The spiritual awakening
Eighteen years ago, in an Indian restaurant, Christine heard virtuoso Subha Mudgal for the first time. “I was having lunch there and they were playing Subha Mudgal’s Mathura Nagarpati Kahe Tum Gokul Jao, the soundtrack from the film Raincoat and something completely shifted in me. It was like a spiritual awakening hearing that piece of hers.”
Mesmerized, she asked the restaurant staff about the singer. They directed her to a shop across the road, saying, it had “lots of resources” for her. The shop sold a little bit of everything, from Indian CDs and DVDs to puja items and Ayurvedic herbs. Christine asked if she could be put in touch with a guru and was handed a business card. “That card belonged to my first teacher of Indian music, Poornima Desai of Shikhshayatan Institute in New York,” she says, and her journey began.
Shortly after, Christine came to India, where she travelled to places like Delhi, Varanasi, Agra and Jaipur.
I absolutely loved Varanasi, it was like being in another dimension. It was then that I started to feel the real spiritual connection. Music always carries the spiritual imprint with it and I had not experienced it until I went to Varanasi.
Strong connection with India
With a deep fascination for the country, Christine feels that there are two places where it seemed as if she has been there before, as if they are home to her – Varanasi and Kolkata. Over the time she even became a devotee of Goddess Kali and sings Shyama Sangeet, a genre of Bengali devotional songs dedicated to the Hindu goddess Kali who is also known as Shyama.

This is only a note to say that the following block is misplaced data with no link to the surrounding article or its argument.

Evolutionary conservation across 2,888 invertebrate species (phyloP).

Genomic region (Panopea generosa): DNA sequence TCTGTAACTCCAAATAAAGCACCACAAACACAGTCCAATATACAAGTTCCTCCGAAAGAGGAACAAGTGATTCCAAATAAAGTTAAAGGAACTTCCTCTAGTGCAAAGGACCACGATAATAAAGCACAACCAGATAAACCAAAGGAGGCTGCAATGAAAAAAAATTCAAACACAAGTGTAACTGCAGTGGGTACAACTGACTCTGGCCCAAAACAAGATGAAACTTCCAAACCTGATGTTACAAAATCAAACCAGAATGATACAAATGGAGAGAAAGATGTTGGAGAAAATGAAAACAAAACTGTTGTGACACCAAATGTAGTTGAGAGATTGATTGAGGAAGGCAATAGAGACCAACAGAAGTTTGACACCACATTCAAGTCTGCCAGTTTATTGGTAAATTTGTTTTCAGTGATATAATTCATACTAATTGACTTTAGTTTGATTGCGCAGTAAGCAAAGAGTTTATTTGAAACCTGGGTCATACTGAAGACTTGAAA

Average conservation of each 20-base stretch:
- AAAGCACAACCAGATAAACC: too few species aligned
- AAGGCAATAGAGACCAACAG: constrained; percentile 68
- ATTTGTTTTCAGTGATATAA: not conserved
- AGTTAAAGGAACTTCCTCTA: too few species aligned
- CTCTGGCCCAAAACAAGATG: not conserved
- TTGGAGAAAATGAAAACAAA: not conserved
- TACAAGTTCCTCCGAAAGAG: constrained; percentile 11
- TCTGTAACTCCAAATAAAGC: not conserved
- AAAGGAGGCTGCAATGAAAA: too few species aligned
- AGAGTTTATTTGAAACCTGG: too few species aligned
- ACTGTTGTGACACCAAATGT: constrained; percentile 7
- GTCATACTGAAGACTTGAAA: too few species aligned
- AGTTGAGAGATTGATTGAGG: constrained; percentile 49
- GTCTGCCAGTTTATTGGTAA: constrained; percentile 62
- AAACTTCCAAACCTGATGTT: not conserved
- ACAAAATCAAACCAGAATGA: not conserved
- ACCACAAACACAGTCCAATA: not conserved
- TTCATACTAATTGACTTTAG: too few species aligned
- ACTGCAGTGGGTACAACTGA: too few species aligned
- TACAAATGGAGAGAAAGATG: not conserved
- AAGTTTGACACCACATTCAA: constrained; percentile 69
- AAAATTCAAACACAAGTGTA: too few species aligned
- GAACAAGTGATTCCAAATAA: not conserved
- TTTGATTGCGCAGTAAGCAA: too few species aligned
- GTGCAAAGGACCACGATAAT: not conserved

“I have been studying Indian classical music for many years but there is still so much to learn,” she says. Her current guru, Pandit Radharaman Kirtane in Florida has been her teacher for last eight years. Born and raised in Mumbai, Pandit Kirtane has had his own influence on her and Christine can now sing in Marathi, along with Hindi, Sanskrit, Bengali and Bhojpuri.
I have become very familiar with different regions and languages of India and the richness of musical tradition of each region. It’s incredible. I probably need 200 life times to learn what I would like to from the rich legacy.
Connection with Bihar’s Chatth puja
During the famous Chatth puja of Bihar and Jharkhand, a devotional Chatth song that Christine sang six years ago continues to go viral, with people sharing it among friends and families during the festival season. She had received the lyrics from a friend, who suggested she try singing it, even helping her with the pronunciation. “It was just between friends and he put it on Facebook. Within hours of his posting, the following morning I woke up to messages and notifications in disbelief how quickly it had become popular.”